In the modern workplace, there seems to be a pretty considerable barrier preventing attractive work from home opportunities for employees. That barrier typically comes from managers of people, who wonder: Are employees working better in the office or remotely?
It comes down to one major factor ‚Äì productivity. And from a hiring standpoint, we all need to start considering if working from home is actually a winning option for our teams.
Let‚Äôs dive into some of the evidence that supports the rapidly growing work-from-home trend.
Who‚Äôs Really Producing?
At-Home: Many studies show people tend to produce more when they are in charge of their own workspace. According to a productivity survey, 65 percent of those asked said that remote work has boosted their productivity, and 86 percent of people said that maximum productivity has been more achievable when working alone. Managers that were also polled agreed, stating that employees who were allowed to work from home showed an increase in productivity overall.
In Office: Let‚Äôs face it, offices are filled with distractions. Open-office spaces see a 15 percent decrease in production. This is because workers typically have a harder time concentrating and are often annoyed by the lack of privacy in the traditional workspace.
Another hot workplace trend to note is that in-office employees tend to experience more frustration due to long commutes, which in-turn decreases production.
(Purposely) Missed Connections
At-Home: Remote workers tend to engage more when they operate outside of the office. The desire to connect is much stronger for those who work remotely. Some team members see in-office communications as forced dealings, but working from home makes the interactions that take place more meaningful and less obligatory.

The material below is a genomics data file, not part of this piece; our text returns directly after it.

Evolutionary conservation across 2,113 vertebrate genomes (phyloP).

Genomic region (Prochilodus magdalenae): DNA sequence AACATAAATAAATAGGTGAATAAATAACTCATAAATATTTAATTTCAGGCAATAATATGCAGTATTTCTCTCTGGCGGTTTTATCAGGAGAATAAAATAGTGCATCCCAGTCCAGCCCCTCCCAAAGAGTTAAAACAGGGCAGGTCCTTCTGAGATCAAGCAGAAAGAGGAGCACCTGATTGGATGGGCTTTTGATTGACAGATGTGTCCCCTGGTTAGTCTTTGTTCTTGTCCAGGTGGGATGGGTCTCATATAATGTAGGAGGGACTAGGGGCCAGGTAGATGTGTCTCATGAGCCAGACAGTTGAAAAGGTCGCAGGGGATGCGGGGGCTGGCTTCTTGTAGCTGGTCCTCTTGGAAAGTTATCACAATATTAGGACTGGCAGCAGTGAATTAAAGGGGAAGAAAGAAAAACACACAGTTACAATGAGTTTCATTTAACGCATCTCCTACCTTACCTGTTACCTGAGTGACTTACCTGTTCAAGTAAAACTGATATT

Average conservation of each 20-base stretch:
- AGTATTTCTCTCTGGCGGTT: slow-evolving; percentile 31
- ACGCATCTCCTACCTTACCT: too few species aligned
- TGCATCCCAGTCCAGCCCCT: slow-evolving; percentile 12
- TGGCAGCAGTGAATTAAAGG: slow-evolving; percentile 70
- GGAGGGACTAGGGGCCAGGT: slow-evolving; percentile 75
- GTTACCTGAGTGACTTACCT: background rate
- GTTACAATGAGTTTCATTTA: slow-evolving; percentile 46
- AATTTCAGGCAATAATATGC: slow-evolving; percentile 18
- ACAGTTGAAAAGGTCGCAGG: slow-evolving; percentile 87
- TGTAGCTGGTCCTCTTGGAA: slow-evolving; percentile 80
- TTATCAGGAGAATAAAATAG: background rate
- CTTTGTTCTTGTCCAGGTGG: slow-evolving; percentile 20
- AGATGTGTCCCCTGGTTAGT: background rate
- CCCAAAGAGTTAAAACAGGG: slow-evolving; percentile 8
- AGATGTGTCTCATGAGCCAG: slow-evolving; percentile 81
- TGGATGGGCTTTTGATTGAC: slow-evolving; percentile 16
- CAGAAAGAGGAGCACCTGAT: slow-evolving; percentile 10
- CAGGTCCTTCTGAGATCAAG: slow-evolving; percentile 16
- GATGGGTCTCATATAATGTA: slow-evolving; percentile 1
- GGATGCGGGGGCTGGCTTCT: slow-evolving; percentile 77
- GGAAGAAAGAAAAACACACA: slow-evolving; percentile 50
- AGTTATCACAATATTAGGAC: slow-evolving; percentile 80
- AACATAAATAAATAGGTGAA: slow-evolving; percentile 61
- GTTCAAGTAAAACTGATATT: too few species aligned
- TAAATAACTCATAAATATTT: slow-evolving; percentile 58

Video can be a viable alternative for remote folks who need to be involved in certain in-office events ‚Äì in fact, 92 percent of those polled said that video chats are essential in regards to team interaction and that the tool has even improved collaboration.
In Office: A study from the Harvard Business Review states that continuous close interactions can lead to complacency. Workers don‚Äôt feel the need to engage with those who are always close by, or with people who won‚Äôt go out of their way to connect with others who work just a few feet away.
Getting Well, Staying Well
At-Home: Working from home provides most people with what many companies aim for, a healthy work-life balance. When an employee doesn‚Äôt have to make a long commute to and from work, they spend less money on things like gas and car maintenance. These team members enjoy a more open schedule while dealing with less stress due to financial savings ‚Äì not to mention the absence of pesky commuting problems. A study found that remote workers tend to get more sleep, exercise, and are eating healthier than those working in office environments.
In Office: Office workers tend to take more sick days than those working remotely. Research shows that office workers end up taking an average of 3.1 sick days per year, compared to the 1.8 sick days taken by remote team members. Those people who work in open-office settings are also more likely to develop Sick Building Syndrome- a condition where workers get headaches and respiratory problems associated with high-stress levels causing weakened immune systems.
Work from home is a complex topic that many companies will have to visit over the next few years as a new generation of talent joins the workforce. We need to consider all sides of this popular argument before we create new policies that could make or break our chances with top candidates.